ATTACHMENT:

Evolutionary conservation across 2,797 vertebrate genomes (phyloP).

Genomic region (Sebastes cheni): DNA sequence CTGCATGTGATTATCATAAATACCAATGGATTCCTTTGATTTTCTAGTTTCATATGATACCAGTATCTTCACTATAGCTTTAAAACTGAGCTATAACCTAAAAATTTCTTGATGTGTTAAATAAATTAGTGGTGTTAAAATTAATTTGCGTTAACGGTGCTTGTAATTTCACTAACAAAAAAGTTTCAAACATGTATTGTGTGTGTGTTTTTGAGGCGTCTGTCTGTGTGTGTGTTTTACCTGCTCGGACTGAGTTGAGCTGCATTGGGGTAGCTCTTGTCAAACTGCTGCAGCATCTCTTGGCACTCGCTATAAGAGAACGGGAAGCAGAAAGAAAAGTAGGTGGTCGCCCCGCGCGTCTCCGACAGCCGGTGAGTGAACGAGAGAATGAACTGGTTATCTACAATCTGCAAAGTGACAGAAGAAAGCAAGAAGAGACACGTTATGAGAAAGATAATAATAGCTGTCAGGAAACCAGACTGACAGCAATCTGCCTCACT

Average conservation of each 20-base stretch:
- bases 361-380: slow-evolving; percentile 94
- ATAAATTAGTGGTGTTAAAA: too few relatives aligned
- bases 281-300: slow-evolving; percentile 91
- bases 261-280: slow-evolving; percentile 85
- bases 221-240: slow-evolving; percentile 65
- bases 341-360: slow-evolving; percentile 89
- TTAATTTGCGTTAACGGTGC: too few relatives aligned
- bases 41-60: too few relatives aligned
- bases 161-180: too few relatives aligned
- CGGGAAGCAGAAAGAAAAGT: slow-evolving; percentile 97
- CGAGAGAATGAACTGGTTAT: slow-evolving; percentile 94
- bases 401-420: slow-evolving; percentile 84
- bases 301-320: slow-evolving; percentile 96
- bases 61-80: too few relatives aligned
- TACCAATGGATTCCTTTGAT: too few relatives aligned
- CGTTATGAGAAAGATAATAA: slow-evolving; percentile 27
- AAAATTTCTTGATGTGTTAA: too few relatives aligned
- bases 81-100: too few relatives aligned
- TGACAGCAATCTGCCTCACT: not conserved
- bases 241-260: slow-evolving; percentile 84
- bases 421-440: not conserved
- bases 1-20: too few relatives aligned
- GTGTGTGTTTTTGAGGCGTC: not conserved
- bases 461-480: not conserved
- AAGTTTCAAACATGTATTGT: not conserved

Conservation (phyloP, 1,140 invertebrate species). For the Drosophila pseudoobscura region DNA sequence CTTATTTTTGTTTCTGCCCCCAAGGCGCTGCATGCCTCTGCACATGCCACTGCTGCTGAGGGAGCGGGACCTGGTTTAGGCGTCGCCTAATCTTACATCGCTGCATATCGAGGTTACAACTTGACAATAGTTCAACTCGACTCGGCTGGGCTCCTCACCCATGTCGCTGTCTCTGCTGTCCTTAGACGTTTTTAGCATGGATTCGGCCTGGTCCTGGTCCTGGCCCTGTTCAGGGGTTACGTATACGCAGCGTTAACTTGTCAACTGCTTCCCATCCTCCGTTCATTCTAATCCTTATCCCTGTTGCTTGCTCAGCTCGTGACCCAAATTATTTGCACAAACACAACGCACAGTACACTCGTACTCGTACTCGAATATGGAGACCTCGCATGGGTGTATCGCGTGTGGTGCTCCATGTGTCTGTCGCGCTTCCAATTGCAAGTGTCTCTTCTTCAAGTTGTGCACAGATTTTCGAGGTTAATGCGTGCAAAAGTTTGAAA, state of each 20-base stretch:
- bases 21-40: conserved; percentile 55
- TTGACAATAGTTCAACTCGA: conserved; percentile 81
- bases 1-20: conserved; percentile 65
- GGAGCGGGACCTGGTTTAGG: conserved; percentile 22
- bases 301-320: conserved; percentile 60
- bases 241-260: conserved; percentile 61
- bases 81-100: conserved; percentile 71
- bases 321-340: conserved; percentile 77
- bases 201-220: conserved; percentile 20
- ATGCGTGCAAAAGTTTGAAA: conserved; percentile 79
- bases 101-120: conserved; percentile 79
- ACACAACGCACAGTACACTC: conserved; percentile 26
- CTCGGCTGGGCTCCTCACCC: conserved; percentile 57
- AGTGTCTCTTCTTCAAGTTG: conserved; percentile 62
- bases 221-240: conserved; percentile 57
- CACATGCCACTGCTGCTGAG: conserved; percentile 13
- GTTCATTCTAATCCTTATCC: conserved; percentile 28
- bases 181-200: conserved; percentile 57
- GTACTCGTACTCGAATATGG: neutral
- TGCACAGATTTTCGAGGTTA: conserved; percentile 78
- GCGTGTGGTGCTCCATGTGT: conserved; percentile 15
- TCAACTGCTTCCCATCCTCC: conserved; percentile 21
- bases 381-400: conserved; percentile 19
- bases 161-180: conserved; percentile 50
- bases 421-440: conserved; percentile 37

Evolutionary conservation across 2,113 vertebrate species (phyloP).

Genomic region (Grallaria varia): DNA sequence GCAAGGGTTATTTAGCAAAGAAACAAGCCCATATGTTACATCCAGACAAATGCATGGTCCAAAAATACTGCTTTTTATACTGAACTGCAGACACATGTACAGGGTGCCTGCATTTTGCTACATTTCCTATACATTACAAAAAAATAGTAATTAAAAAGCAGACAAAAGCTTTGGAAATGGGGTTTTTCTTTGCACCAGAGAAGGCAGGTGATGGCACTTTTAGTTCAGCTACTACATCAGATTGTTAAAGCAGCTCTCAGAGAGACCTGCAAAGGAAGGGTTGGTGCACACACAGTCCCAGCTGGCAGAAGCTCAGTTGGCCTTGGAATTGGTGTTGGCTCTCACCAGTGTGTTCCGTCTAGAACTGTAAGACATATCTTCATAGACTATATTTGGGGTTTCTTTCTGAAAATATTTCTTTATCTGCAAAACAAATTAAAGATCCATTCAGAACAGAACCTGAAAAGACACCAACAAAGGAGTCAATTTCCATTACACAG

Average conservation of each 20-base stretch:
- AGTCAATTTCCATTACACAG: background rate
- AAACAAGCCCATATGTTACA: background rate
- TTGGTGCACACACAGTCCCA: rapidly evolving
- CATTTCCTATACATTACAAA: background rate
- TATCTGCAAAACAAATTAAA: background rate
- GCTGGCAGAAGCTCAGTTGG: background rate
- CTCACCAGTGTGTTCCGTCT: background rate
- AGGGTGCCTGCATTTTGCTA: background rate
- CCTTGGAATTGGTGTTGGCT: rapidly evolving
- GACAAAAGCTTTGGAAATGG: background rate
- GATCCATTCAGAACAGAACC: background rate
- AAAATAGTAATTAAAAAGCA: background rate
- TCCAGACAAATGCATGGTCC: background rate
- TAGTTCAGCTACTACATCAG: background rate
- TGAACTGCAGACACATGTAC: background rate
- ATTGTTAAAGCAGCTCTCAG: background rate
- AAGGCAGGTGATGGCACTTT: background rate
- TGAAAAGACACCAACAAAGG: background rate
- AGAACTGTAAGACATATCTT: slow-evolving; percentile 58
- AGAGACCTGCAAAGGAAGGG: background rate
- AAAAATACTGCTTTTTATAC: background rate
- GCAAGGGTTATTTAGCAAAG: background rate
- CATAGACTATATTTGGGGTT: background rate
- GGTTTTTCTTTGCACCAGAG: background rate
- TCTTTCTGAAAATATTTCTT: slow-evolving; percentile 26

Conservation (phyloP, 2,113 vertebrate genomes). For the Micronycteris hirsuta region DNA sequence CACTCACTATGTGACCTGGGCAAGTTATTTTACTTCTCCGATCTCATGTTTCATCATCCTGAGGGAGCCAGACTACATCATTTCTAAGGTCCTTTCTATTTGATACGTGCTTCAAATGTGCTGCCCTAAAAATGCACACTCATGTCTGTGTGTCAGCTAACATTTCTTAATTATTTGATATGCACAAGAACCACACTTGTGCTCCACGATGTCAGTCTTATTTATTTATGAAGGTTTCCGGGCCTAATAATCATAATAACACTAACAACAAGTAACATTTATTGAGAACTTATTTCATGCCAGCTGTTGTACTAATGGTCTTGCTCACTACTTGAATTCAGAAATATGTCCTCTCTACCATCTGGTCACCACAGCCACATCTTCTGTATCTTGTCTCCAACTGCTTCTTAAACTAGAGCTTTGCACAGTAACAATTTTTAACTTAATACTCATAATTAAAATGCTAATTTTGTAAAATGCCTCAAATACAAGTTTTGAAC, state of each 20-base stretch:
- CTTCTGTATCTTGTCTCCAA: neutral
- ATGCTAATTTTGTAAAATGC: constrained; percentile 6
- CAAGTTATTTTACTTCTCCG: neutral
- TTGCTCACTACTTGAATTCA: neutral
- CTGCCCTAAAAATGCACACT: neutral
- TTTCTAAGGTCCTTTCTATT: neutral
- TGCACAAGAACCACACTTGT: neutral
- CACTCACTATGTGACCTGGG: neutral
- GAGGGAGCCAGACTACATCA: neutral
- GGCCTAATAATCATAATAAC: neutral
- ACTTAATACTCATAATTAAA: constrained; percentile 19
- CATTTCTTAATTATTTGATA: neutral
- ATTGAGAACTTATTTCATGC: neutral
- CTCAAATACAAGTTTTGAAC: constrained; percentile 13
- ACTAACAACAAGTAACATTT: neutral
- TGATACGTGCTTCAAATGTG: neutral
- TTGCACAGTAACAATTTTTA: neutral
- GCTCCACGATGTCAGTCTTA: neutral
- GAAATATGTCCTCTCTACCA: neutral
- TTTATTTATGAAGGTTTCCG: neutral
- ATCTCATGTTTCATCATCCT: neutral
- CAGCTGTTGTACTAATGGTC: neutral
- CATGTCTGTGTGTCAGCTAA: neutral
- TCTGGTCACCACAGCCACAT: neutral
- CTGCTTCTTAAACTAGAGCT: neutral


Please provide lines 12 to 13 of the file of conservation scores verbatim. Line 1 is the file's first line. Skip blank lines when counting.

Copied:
- bases 161-180: too few relatives aligned
- CGGGAAGCAGAAAGAAAAGT: slow-evolving; percentile 97